The Elongated Man first appeared in The Flash #112, April-May 1960. The Flash kept getting upstaged by this stretchable sleuth called the Elongated Man. Although EM had been a hero every time he appeared, the Flash wondered if he wasn't secretly behind a series of puzzling robberies. Who is the Elongated Man, and how did he come to be?
We are told in a flashback. Ralph Dibny had been an ordinary boy in the Midwest, when he was fascinated by an India-Rubber Man in the sideshow at a carnival. He vowed to learn how to stretch himself, but none of the carnies would tell him their secret. Then he remembered that all the stretching men had drunk a product called Gingold. By studying the product, he isolated the stretching ingredient. At first it didn't work on him, but then suddenly he began stretching wildly.
The Flash is suspicious of Dibny, but Ralph actually captures the thieves that had been ruining his good name, and they become friends. Of course, there had been stretchable detectives in the past, most notably Plastic Man, and there would be more before long--Elastic Lad and Mr Fantastic arrived in the next year or two.
The Elongated Man was created by Carmine Infantino. In his earliest appearances he wore a stretchable purple and blue suit with a domino mask. He appeared regularly in The Flash for the next couple years.
Things changed dramatically for the Elongated Man in 1964. DC had decided to fix the problem with Batman. There were two main problems: the art and the editing sucked. DC solved the first by adding Infantino to the Batman stable, while Julie Schwartz took over the editing chores.
The pot sweetener for Infantino was that the Elongated Man got his own feature in Detective Comics, starting with #327, the May 1964 issue. This was one of the very few times in the DC universe that a supporting character had graduated to his own feature; the prior ones that I can think of are Lois Lane, Alfred (briefly), Robin and Jimmy Olsen.
In Detective #327, Ralph Dibny and his new wife, Sue, were returning from their honeymoon in Canada. Ralph is now the "famous Elongated Man"; apparently the earliest superhero to maintain another identity, yet not keep it a secret. The Fantastic Four have an argument, but they never had secret identities, whereas Ralph clearly gave his up. Plus he's clearly one of the earliest superheroes to be married.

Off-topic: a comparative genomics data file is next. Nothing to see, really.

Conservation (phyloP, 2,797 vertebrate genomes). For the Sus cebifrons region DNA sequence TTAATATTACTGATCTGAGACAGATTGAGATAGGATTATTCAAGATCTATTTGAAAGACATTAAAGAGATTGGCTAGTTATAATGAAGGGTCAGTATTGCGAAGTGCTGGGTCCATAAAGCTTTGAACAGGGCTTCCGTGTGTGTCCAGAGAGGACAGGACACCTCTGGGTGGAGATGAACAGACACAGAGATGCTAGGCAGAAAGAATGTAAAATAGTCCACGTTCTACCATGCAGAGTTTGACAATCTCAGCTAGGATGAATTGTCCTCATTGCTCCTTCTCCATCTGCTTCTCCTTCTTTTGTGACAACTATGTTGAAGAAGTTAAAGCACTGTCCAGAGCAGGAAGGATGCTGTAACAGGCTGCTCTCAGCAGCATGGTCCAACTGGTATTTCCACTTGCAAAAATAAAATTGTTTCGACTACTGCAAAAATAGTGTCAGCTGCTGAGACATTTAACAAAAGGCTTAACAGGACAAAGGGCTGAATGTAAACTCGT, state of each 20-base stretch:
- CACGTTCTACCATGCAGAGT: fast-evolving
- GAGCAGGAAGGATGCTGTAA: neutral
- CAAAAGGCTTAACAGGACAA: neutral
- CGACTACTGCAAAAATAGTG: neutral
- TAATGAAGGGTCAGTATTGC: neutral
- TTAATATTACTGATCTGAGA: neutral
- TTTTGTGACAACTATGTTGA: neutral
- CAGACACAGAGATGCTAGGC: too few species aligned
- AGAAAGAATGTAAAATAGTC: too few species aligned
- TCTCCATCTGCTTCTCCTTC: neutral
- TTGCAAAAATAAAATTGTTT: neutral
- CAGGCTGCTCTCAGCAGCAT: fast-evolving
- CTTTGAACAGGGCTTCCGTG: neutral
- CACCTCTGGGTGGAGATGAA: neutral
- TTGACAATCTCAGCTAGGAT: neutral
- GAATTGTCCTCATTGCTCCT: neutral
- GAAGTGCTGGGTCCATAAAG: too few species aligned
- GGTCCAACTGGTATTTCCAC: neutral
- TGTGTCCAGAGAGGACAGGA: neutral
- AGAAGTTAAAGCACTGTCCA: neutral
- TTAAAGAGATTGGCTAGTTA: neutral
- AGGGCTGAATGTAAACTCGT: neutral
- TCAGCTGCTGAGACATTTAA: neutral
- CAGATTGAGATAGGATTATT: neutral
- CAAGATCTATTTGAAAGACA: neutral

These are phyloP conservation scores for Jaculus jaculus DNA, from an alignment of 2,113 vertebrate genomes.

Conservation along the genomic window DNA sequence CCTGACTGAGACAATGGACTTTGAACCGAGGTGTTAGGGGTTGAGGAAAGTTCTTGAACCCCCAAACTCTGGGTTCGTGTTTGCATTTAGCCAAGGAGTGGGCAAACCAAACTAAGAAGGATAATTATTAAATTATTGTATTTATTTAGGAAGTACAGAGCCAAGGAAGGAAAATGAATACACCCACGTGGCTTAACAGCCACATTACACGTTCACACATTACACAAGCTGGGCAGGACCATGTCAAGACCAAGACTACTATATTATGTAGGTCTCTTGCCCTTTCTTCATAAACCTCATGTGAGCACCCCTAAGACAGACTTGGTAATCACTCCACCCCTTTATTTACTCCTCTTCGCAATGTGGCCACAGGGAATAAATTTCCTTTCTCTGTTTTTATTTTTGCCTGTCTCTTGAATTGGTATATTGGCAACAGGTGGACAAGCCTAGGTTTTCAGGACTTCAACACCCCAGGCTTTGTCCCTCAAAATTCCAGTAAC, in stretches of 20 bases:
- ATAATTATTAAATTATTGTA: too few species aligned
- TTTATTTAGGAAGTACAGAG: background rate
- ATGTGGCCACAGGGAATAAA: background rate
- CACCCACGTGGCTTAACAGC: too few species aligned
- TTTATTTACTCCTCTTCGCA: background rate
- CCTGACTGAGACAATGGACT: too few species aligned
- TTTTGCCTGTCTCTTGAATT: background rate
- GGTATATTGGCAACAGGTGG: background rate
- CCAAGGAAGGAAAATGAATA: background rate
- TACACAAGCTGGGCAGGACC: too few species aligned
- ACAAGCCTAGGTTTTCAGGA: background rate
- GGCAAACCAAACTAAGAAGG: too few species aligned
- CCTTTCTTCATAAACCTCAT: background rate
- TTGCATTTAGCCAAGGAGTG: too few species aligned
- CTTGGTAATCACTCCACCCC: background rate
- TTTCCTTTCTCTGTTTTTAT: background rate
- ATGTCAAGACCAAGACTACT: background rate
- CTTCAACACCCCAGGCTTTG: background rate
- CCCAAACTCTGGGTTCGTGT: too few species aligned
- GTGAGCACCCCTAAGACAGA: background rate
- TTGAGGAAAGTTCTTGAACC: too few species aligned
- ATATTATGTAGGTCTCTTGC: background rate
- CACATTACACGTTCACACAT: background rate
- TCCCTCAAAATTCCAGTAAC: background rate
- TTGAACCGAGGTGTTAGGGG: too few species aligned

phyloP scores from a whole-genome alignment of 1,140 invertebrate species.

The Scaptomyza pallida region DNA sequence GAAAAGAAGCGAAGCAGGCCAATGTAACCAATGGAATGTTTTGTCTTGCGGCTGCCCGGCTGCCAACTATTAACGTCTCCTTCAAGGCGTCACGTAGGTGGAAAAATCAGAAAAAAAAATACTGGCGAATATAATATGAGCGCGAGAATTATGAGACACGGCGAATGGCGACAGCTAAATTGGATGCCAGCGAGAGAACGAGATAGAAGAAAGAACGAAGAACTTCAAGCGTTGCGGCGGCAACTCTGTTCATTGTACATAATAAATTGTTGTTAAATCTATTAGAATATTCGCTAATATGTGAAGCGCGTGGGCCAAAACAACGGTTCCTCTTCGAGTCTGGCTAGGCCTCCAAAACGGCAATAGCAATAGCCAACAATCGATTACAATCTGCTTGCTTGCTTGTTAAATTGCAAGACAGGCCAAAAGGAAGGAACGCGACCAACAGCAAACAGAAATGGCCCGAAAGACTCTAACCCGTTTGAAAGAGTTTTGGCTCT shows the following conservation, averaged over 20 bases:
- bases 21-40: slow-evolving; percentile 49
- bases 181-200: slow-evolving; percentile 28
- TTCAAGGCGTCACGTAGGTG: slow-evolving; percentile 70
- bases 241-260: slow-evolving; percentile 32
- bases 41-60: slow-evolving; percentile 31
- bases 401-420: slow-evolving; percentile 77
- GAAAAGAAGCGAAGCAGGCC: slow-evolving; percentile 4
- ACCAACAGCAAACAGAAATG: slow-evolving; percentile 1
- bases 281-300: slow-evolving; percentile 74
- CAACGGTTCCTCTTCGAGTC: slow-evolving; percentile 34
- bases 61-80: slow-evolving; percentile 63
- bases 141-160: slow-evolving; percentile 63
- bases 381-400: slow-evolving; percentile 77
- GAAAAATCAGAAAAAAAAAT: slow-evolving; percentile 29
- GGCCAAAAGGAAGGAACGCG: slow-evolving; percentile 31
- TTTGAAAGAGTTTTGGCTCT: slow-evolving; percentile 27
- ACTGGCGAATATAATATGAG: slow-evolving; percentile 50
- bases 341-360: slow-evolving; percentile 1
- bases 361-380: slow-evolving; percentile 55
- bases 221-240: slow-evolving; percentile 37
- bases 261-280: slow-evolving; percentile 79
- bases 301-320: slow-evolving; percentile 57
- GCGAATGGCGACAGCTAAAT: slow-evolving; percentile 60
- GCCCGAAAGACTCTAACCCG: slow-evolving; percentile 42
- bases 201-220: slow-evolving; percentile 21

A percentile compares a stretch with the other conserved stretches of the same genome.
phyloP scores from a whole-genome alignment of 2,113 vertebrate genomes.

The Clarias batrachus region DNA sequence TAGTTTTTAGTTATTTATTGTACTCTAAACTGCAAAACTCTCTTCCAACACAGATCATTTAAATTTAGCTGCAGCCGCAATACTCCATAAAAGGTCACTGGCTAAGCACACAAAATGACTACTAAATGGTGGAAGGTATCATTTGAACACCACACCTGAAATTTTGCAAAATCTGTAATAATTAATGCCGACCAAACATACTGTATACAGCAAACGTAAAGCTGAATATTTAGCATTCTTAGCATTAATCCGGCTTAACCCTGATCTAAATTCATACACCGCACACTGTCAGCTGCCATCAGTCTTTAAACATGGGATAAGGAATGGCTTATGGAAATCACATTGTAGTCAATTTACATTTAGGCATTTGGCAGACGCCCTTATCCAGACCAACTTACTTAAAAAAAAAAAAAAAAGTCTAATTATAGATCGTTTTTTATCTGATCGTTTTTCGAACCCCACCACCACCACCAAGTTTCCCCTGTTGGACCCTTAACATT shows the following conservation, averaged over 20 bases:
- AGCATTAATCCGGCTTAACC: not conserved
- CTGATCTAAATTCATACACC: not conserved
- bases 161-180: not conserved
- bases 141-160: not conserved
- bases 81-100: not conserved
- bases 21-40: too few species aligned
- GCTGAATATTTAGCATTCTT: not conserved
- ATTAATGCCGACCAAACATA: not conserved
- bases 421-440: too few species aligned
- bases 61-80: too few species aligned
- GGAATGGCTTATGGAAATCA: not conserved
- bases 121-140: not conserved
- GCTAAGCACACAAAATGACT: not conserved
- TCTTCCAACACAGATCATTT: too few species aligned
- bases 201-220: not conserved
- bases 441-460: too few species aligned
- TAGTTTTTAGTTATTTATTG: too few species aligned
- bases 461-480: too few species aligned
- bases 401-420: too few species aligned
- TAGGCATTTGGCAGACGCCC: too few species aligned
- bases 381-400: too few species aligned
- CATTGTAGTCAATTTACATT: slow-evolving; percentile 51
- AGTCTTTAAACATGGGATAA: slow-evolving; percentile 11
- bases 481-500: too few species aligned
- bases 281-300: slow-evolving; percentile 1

The pattern for the EM stories was established in that first appearance in Detective. Ralph and Sue are driving along, Ralph spots something suspicious and is off to investigate. The second story, in Detective #328, begins the tradition of Ralph's nose twitching when he scented a mystery:
The Elongated Man really hit the big time with Detective #331. For as long as Detective Comics had existed, it had always featured more than one story, and none of the other features had crossed over into Batman. But both those taboos were broken with "The Museum of Mixed-Up Men" in September 1964. Batman and the Elongated Man teamed up to defeat Boss Baron in a three-part adventure that consumed the entire issue. There was another crossover/full length story a year later in Detective #343's "The Secret War of the Phantom General". I don't believe there was another full-length story in Detective Comics after that until #500.
The next big change came at the end of Detective #350. Sue decided that her husband's costume was too boring, and gave him a new one, mostly red with black and yellow stripes. At about this time, the Batman TV show hit, and so the Elongated Man got read by a lot of people who otherwise would not have been reading a backup feature.
DC changed artists at Detective #357; Murphy Anderson and Sid Greene took over. Not sure what the story was there. For that issue only, Elongated Man's suit is primarily yellow. Perhaps a Reverse-Elongated Man? Or could the issue have been that the Silver Age Plastic Man comics DC had introduced made the uniforms too confusing?
The uniform changed again with Detective #359. Now it was purple with yellow and black. That was pretty much how it stayed for the rest of the run in Tec. Ironically the issue that finalized the uniform changes was also the one that doomed the Elongated Man's run in Detective, as it introduced the Barbara Gordon Batgirl. Elongated Man's last appearance in 'Tec was #383, so he appeared in 57 issues of Detective Comics. In Tec #384, Batgirl began an alternating feature with Robin.
I believe Elongated man next popped up in the Justice League of America during the mid-1970s.